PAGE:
Walking outside after a facial treatment is one of the most magical feelings in the world. Your skin is glowing in the sunlight, your energy is radiating out into the world, you catch a glimpse of your reflection in the window and wonder how your skin looks like it did in your 20’s again.
When else do you leave an office feeling this refreshed?
Facial skin care treatments are a staple of self-care—not only do facials make your skin look amazing, but your mind, and even your body, feels rejuvenated. If you haven’t experienced the incredible post-facial bliss that you so well deserve, you may not be getting the right treatment for your skin type.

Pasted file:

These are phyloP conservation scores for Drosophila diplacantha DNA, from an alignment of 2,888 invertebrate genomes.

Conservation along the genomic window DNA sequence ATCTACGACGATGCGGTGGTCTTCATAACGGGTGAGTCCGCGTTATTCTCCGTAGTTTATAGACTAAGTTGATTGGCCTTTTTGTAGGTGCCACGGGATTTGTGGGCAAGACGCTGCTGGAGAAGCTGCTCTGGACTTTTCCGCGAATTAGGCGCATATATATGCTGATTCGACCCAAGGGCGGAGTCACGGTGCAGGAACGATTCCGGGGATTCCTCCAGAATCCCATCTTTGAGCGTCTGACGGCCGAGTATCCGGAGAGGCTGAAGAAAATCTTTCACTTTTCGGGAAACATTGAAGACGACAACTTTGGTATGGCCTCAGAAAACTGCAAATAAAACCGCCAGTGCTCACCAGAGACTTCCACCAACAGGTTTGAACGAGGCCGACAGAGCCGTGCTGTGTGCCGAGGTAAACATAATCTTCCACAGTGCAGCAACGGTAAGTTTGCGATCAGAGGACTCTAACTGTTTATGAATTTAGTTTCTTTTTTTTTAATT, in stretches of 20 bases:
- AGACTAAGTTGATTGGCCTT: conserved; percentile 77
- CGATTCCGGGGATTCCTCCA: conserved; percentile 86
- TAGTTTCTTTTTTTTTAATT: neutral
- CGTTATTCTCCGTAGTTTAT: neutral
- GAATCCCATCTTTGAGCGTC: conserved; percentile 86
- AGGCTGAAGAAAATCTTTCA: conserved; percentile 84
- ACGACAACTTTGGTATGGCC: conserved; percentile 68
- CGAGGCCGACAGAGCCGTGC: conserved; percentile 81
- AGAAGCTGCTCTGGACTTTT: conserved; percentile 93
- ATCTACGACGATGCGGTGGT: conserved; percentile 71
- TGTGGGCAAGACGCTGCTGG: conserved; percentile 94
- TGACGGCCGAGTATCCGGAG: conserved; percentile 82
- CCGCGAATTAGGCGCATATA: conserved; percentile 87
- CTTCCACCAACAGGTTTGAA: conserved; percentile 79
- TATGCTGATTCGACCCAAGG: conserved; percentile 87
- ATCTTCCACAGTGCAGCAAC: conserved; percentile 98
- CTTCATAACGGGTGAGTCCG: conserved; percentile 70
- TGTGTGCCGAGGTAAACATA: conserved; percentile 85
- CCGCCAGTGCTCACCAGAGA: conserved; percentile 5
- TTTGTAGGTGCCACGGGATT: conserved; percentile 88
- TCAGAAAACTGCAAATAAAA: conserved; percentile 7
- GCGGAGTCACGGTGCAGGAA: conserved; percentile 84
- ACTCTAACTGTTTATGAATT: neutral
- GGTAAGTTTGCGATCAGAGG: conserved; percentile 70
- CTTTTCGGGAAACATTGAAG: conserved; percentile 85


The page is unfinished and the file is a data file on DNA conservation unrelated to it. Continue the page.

Whether you’re trying to find a good fit or are looking to experiment with a new skin treatment, this guide will outline the different types of facials, what they do, and who they’re for—leading the way to a healthier, happier you.
Understanding Facials: Skin Types and Terminology
Before getting into the different types of facials, it’s important to understand a few key terms, consider your medical history, and properly identify your skin type.
Skincare Terms to Know
Here are some skincare terms that may influence your choice of facial treatment depending on factors like age and medical conditions:
- Physical exfoliant – These exfoliating treatments are done with scrubs that have microbeads or microcrystals or tools that suction or scrape. Since this causes micro-tears and can remove hair, if you have a medical condition that makes your skin prone to infection or causes excess hair growth, you may want to skip out on physical exfoliants to protect your facial skin.